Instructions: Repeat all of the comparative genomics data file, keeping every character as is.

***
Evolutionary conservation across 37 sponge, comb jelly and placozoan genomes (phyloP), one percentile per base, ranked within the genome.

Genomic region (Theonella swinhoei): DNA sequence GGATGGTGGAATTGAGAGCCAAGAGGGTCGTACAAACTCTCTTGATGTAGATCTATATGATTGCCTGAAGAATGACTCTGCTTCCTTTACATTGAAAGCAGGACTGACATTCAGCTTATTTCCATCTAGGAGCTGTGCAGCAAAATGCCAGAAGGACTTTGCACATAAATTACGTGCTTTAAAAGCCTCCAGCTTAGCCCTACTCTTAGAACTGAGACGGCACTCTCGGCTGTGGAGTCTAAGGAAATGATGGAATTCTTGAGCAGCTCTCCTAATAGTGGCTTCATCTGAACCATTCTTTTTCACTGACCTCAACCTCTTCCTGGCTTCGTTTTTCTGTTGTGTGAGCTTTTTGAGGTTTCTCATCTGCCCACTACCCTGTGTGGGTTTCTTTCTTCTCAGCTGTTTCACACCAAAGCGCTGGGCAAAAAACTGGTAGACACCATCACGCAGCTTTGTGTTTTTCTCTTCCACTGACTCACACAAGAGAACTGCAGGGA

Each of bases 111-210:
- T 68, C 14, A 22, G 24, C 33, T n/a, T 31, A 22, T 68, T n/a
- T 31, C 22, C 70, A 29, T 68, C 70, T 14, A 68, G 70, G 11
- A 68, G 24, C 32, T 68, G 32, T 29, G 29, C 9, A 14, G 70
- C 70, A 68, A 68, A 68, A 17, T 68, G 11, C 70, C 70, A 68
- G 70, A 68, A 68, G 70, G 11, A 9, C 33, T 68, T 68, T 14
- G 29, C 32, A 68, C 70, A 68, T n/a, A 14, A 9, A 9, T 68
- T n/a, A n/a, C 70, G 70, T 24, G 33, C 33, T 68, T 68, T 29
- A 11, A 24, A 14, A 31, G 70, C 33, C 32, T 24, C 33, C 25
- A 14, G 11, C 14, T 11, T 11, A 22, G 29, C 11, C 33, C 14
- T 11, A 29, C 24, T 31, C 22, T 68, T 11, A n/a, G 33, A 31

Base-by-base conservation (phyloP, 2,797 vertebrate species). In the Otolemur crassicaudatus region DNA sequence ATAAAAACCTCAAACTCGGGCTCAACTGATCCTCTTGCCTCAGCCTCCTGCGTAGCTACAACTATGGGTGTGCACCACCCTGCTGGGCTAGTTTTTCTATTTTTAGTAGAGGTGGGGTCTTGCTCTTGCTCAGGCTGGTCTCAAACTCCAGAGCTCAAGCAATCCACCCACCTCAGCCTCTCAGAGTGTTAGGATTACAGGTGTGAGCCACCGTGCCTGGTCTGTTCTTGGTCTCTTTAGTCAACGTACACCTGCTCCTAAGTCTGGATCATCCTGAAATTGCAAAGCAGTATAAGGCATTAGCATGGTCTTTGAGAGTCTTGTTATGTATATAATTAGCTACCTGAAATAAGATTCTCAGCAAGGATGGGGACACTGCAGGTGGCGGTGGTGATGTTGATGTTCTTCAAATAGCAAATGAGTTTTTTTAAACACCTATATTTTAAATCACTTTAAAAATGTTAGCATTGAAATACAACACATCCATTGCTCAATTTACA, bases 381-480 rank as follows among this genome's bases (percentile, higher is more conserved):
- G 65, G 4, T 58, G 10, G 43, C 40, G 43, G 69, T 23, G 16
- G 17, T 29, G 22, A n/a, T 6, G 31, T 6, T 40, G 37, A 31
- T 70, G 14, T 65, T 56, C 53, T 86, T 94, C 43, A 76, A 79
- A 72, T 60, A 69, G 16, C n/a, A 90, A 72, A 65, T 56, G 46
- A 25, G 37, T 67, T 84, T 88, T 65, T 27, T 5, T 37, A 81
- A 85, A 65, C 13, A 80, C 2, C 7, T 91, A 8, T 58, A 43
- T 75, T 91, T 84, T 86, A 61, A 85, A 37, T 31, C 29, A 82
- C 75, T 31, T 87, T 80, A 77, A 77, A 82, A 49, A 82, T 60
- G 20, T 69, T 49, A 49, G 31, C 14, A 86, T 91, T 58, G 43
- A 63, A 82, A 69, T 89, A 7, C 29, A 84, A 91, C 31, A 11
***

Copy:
Evolutionary conservation across 37 sponge, comb jelly and placozoan genomes (phyloP), one percentile per base, ranked within the genome.

Genomic region (Theonella swinhoei): DNA sequence GGATGGTGGAATTGAGAGCCAAGAGGGTCGTACAAACTCTCTTGATGTAGATCTATATGATTGCCTGAAGAATGACTCTGCTTCCTTTACATTGAAAGCAGGACTGACATTCAGCTTATTTCCATCTAGGAGCTGTGCAGCAAAATGCCAGAAGGACTTTGCACATAAATTACGTGCTTTAAAAGCCTCCAGCTTAGCCCTACTCTTAGAACTGAGACGGCACTCTCGGCTGTGGAGTCTAAGGAAATGATGGAATTCTTGAGCAGCTCTCCTAATAGTGGCTTCATCTGAACCATTCTTTTTCACTGACCTCAACCTCTTCCTGGCTTCGTTTTTCTGTTGTGTGAGCTTTTTGAGGTTTCTCATCTGCCCACTACCCTGTGTGGGTTTCTTTCTTCTCAGCTGTTTCACACCAAAGCGCTGGGCAAAAAACTGGTAGACACCATCACGCAGCTTTGTGTTTTTCTCTTCCACTGACTCACACAAGAGAACTGCAGGGA

Each of bases 111-210:
- T 68, C 14, A 22, G 24, C 33, T n/a, T 31, A 22, T 68, T n/a
- T 31, C 22, C 70, A 29, T 68, C 70, T 14, A 68, G 70, G 11
- A 68, G 24, C 32, T 68, G 32, T 29, G 29, C 9, A 14, G 70
- C 70, A 68, A 68, A 68, A 17, T 68, G 11, C 70, C 70, A 68
- G 70, A 68, A 68, G 70, G 11, A 9, C 33, T 68, T 68, T 14
- G 29, C 32, A 68, C 70, A 68, T n/a, A 14, A 9, A 9, T 68
- T n/a, A n/a, C 70, G 70, T 24, G 33, C 33, T 68, T 68, T 29
- A 11, A 24, A 14, A 31, G 70, C 33, C 32, T 24, C 33, C 25
- A 14, G 11, C 14, T 11, T 11, A 22, G 29, C 11, C 33, C 14
- T 11, A 29, C 24, T 31, C 22, T 68, T 11, A n/a, G 33, A 31

Base-by-base conservation (phyloP, 2,797 vertebrate species). In the Otolemur crassicaudatus region DNA sequence ATAAAAACCTCAAACTCGGGCTCAACTGATCCTCTTGCCTCAGCCTCCTGCGTAGCTACAACTATGGGTGTGCACCACCCTGCTGGGCTAGTTTTTCTATTTTTAGTAGAGGTGGGGTCTTGCTCTTGCTCAGGCTGGTCTCAAACTCCAGAGCTCAAGCAATCCACCCACCTCAGCCTCTCAGAGTGTTAGGATTACAGGTGTGAGCCACCGTGCCTGGTCTGTTCTTGGTCTCTTTAGTCAACGTACACCTGCTCCTAAGTCTGGATCATCCTGAAATTGCAAAGCAGTATAAGGCATTAGCATGGTCTTTGAGAGTCTTGTTATGTATATAATTAGCTACCTGAAATAAGATTCTCAGCAAGGATGGGGACACTGCAGGTGGCGGTGGTGATGTTGATGTTCTTCAAATAGCAAATGAGTTTTTTTAAACACCTATATTTTAAATCACTTTAAAAATGTTAGCATTGAAATACAACACATCCATTGCTCAATTTACA, bases 381-480 rank as follows among this genome's bases (percentile, higher is more conserved):
- G 65, G 4, T 58, G 10, G 43, C 40, G 43, G 69, T 23, G 16
- G 17, T 29, G 22, A n/a, T 6, G 31, T 6, T 40, G 37, A 31
- T 70, G 14, T 65, T 56, C 53, T 86, T 94, C 43, A 76, A 79
- A 72, T 60, A 69, G 16, C n/a, A 90, A 72, A 65, T 56, G 46
- A 25, G 37, T 67, T 84, T 88, T 65, T 27, T 5, T 37, A 81
- A 85, A 65, C 13, A 80, C 2, C 7, T 91, A 8, T 58, A 43
- T 75, T 91, T 84, T 86, A 61, A 85, A 37, T 31, C 29, A 82
- C 75, T 31, T 87, T 80, A 77, A 77, A 82, A 49, A 82, T 60
- G 20, T 69, T 49, A 49, G 31, C 14, A 86, T 91, T 58, G 43
- A 63, A 82, A 69, T 89, A 7, C 29, A 84, A 91, C 31, A 11